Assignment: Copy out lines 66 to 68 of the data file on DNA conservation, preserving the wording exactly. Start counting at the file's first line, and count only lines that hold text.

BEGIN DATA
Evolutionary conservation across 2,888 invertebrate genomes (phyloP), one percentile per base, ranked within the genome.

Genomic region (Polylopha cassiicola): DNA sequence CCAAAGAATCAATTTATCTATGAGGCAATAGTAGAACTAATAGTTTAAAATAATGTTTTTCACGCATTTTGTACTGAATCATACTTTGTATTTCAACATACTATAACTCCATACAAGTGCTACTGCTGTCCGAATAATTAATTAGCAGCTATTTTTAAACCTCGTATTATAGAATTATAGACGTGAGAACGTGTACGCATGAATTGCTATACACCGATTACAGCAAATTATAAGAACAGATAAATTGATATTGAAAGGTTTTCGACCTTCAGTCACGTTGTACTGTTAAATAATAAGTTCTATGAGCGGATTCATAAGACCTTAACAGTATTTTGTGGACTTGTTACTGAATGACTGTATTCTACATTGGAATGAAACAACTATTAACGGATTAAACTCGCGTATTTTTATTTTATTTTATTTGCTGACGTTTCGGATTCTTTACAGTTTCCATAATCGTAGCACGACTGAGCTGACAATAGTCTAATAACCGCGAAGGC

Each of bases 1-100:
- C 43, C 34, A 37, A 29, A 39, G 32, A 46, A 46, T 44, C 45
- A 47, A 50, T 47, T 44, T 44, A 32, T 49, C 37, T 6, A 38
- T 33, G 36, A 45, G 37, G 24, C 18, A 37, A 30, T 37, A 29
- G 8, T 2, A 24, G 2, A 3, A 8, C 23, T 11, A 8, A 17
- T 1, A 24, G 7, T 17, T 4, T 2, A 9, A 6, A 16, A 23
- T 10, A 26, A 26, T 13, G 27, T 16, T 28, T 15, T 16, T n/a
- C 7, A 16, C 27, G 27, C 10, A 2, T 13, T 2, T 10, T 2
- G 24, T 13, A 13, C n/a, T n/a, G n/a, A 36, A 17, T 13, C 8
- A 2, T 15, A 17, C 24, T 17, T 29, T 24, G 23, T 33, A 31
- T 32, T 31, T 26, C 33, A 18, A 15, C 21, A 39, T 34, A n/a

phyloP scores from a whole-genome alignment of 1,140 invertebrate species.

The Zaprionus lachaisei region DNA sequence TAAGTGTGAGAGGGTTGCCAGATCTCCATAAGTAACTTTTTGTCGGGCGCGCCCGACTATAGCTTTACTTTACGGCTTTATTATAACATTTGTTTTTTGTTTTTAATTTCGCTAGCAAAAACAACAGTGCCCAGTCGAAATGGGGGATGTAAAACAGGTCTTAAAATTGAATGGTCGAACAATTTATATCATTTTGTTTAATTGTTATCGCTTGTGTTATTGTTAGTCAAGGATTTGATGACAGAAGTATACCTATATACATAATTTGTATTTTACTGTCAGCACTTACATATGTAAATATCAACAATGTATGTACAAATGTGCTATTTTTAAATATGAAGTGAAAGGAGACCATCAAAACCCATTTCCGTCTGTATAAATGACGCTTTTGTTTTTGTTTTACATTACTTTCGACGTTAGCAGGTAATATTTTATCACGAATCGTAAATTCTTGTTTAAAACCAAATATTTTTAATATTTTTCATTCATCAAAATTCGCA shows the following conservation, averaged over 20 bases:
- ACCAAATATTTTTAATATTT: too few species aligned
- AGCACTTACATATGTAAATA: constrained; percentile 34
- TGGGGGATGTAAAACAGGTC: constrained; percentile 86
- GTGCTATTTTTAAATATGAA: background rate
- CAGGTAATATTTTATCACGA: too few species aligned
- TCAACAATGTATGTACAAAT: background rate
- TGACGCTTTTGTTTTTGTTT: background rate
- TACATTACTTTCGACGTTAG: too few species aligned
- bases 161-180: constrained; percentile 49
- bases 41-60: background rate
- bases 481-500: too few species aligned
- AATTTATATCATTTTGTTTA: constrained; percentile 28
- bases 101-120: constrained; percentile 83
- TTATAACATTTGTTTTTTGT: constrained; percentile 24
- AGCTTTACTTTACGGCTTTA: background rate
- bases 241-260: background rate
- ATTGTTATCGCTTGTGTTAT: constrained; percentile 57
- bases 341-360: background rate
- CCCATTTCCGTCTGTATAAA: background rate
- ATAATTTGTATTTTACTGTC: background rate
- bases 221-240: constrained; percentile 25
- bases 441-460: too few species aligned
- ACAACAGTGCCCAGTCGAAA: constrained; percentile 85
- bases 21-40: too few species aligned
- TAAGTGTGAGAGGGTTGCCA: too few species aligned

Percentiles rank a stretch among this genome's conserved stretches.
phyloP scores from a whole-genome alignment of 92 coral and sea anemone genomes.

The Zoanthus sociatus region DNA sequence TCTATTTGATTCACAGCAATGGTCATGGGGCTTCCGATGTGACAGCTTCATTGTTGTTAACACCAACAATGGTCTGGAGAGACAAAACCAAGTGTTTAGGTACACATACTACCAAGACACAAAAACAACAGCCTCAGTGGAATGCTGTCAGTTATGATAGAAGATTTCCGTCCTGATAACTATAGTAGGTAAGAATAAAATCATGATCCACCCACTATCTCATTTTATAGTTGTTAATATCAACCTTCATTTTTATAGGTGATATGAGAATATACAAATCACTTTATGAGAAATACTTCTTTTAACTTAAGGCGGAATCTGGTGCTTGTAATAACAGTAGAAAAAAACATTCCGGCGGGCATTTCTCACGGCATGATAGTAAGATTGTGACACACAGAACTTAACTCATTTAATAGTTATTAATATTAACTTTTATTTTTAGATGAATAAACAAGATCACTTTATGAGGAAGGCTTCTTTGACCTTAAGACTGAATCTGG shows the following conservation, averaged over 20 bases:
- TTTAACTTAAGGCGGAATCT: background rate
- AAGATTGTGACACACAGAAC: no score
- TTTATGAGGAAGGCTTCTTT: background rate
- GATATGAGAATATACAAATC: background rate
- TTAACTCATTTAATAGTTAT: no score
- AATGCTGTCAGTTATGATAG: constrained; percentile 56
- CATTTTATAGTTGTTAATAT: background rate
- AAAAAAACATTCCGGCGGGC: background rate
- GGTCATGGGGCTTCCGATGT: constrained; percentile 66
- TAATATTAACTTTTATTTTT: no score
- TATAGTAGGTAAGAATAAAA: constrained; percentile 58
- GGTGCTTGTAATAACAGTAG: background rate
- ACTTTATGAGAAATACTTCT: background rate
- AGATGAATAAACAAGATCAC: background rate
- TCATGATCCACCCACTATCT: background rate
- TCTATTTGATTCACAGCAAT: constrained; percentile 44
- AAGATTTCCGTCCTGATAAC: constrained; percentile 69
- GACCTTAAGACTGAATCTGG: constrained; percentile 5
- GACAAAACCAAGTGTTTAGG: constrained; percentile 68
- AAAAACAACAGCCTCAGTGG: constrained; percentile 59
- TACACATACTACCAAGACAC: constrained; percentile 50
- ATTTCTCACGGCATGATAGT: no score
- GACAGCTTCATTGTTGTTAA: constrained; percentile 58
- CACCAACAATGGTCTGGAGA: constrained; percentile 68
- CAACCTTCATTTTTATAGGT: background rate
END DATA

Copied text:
- GACAGCTTCATTGTTGTTAA: constrained; percentile 58
- CACCAACAATGGTCTGGAGA: constrained; percentile 68
- CAACCTTCATTTTTATAGGT: background rate